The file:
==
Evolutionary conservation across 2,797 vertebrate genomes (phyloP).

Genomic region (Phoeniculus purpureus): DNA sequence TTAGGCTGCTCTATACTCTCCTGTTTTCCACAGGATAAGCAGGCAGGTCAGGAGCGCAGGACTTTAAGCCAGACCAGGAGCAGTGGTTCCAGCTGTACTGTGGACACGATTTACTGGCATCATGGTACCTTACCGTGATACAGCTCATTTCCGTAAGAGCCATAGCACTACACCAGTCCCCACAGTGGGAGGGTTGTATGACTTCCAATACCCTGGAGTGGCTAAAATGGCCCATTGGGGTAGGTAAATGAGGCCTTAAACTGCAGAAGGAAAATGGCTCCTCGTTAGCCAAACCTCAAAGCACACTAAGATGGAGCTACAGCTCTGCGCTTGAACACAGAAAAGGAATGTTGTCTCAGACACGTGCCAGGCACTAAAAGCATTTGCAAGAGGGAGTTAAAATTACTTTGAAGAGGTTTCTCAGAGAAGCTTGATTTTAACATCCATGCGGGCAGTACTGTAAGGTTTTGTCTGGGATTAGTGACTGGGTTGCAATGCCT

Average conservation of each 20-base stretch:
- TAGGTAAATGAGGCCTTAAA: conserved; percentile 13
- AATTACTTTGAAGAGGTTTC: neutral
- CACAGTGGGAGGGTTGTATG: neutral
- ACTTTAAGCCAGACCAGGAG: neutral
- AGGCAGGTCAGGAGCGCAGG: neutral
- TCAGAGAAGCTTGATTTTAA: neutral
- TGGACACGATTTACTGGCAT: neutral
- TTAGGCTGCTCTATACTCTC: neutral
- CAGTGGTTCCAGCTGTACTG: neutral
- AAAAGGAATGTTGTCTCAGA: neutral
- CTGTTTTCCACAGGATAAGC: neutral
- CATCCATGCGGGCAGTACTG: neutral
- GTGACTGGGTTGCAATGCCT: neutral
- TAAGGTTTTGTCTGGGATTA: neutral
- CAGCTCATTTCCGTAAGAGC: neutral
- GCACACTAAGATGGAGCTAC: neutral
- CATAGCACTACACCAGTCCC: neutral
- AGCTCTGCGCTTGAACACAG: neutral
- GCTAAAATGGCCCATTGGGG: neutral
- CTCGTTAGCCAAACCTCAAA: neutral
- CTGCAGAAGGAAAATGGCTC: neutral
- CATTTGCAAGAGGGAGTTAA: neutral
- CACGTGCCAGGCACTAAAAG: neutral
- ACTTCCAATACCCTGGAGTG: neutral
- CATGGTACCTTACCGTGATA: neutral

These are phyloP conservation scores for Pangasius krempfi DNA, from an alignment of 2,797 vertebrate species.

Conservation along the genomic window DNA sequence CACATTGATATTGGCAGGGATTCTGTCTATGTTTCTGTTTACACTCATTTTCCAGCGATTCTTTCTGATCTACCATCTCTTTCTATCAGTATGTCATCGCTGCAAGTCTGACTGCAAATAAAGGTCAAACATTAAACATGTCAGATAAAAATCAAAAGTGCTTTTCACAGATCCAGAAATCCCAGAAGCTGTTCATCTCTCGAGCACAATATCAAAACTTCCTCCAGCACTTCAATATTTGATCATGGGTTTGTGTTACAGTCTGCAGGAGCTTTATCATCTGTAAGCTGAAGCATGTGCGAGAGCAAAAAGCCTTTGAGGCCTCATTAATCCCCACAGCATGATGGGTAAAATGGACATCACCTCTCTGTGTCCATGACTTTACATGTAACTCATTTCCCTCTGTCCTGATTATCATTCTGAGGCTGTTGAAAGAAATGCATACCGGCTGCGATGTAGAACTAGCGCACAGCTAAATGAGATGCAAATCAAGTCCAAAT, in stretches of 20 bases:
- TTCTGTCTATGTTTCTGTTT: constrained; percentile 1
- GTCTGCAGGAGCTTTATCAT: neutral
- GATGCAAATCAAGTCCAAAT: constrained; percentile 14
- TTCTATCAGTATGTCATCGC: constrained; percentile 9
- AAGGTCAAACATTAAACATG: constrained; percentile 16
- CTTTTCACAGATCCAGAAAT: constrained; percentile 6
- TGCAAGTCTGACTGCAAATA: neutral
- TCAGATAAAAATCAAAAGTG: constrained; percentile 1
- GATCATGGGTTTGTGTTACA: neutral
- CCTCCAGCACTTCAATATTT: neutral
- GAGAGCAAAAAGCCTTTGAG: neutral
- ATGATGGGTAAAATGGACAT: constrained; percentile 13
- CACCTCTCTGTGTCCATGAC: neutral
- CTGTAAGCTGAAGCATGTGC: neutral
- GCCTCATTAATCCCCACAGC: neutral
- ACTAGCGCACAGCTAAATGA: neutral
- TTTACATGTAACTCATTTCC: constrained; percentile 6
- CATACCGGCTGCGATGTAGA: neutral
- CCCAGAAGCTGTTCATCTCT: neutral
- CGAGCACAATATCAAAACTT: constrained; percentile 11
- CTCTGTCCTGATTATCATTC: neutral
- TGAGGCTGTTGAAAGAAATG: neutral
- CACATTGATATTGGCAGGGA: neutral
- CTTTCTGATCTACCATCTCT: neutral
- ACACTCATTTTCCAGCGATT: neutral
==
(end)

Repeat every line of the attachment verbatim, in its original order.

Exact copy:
Evolutionary conservation across 2,797 vertebrate genomes (phyloP).

Genomic region (Phoeniculus purpureus): DNA sequence TTAGGCTGCTCTATACTCTCCTGTTTTCCACAGGATAAGCAGGCAGGTCAGGAGCGCAGGACTTTAAGCCAGACCAGGAGCAGTGGTTCCAGCTGTACTGTGGACACGATTTACTGGCATCATGGTACCTTACCGTGATACAGCTCATTTCCGTAAGAGCCATAGCACTACACCAGTCCCCACAGTGGGAGGGTTGTATGACTTCCAATACCCTGGAGTGGCTAAAATGGCCCATTGGGGTAGGTAAATGAGGCCTTAAACTGCAGAAGGAAAATGGCTCCTCGTTAGCCAAACCTCAAAGCACACTAAGATGGAGCTACAGCTCTGCGCTTGAACACAGAAAAGGAATGTTGTCTCAGACACGTGCCAGGCACTAAAAGCATTTGCAAGAGGGAGTTAAAATTACTTTGAAGAGGTTTCTCAGAGAAGCTTGATTTTAACATCCATGCGGGCAGTACTGTAAGGTTTTGTCTGGGATTAGTGACTGGGTTGCAATGCCT

Average conservation of each 20-base stretch:
- TAGGTAAATGAGGCCTTAAA: conserved; percentile 13
- AATTACTTTGAAGAGGTTTC: neutral
- CACAGTGGGAGGGTTGTATG: neutral
- ACTTTAAGCCAGACCAGGAG: neutral
- AGGCAGGTCAGGAGCGCAGG: neutral
- TCAGAGAAGCTTGATTTTAA: neutral
- TGGACACGATTTACTGGCAT: neutral
- TTAGGCTGCTCTATACTCTC: neutral
- CAGTGGTTCCAGCTGTACTG: neutral
- AAAAGGAATGTTGTCTCAGA: neutral
- CTGTTTTCCACAGGATAAGC: neutral
- CATCCATGCGGGCAGTACTG: neutral
- GTGACTGGGTTGCAATGCCT: neutral
- TAAGGTTTTGTCTGGGATTA: neutral
- CAGCTCATTTCCGTAAGAGC: neutral
- GCACACTAAGATGGAGCTAC: neutral
- CATAGCACTACACCAGTCCC: neutral
- AGCTCTGCGCTTGAACACAG: neutral
- GCTAAAATGGCCCATTGGGG: neutral
- CTCGTTAGCCAAACCTCAAA: neutral
- CTGCAGAAGGAAAATGGCTC: neutral
- CATTTGCAAGAGGGAGTTAA: neutral
- CACGTGCCAGGCACTAAAAG: neutral
- ACTTCCAATACCCTGGAGTG: neutral
- CATGGTACCTTACCGTGATA: neutral

These are phyloP conservation scores for Pangasius krempfi DNA, from an alignment of 2,797 vertebrate species.

Conservation along the genomic window DNA sequence CACATTGATATTGGCAGGGATTCTGTCTATGTTTCTGTTTACACTCATTTTCCAGCGATTCTTTCTGATCTACCATCTCTTTCTATCAGTATGTCATCGCTGCAAGTCTGACTGCAAATAAAGGTCAAACATTAAACATGTCAGATAAAAATCAAAAGTGCTTTTCACAGATCCAGAAATCCCAGAAGCTGTTCATCTCTCGAGCACAATATCAAAACTTCCTCCAGCACTTCAATATTTGATCATGGGTTTGTGTTACAGTCTGCAGGAGCTTTATCATCTGTAAGCTGAAGCATGTGCGAGAGCAAAAAGCCTTTGAGGCCTCATTAATCCCCACAGCATGATGGGTAAAATGGACATCACCTCTCTGTGTCCATGACTTTACATGTAACTCATTTCCCTCTGTCCTGATTATCATTCTGAGGCTGTTGAAAGAAATGCATACCGGCTGCGATGTAGAACTAGCGCACAGCTAAATGAGATGCAAATCAAGTCCAAAT, in stretches of 20 bases:
- TTCTGTCTATGTTTCTGTTT: constrained; percentile 1
- GTCTGCAGGAGCTTTATCAT: neutral
- GATGCAAATCAAGTCCAAAT: constrained; percentile 14
- TTCTATCAGTATGTCATCGC: constrained; percentile 9
- AAGGTCAAACATTAAACATG: constrained; percentile 16
- CTTTTCACAGATCCAGAAAT: constrained; percentile 6
- TGCAAGTCTGACTGCAAATA: neutral
- TCAGATAAAAATCAAAAGTG: constrained; percentile 1
- GATCATGGGTTTGTGTTACA: neutral
- CCTCCAGCACTTCAATATTT: neutral
- GAGAGCAAAAAGCCTTTGAG: neutral
- ATGATGGGTAAAATGGACAT: constrained; percentile 13
- CACCTCTCTGTGTCCATGAC: neutral
- CTGTAAGCTGAAGCATGTGC: neutral
- GCCTCATTAATCCCCACAGC: neutral
- ACTAGCGCACAGCTAAATGA: neutral
- TTTACATGTAACTCATTTCC: constrained; percentile 6
- CATACCGGCTGCGATGTAGA: neutral
- CCCAGAAGCTGTTCATCTCT: neutral
- CGAGCACAATATCAAAACTT: constrained; percentile 11
- CTCTGTCCTGATTATCATTC: neutral
- TGAGGCTGTTGAAAGAAATG: neutral
- CACATTGATATTGGCAGGGA: neutral
- CTTTCTGATCTACCATCTCT: neutral
- ACACTCATTTTCCAGCGATT: neutral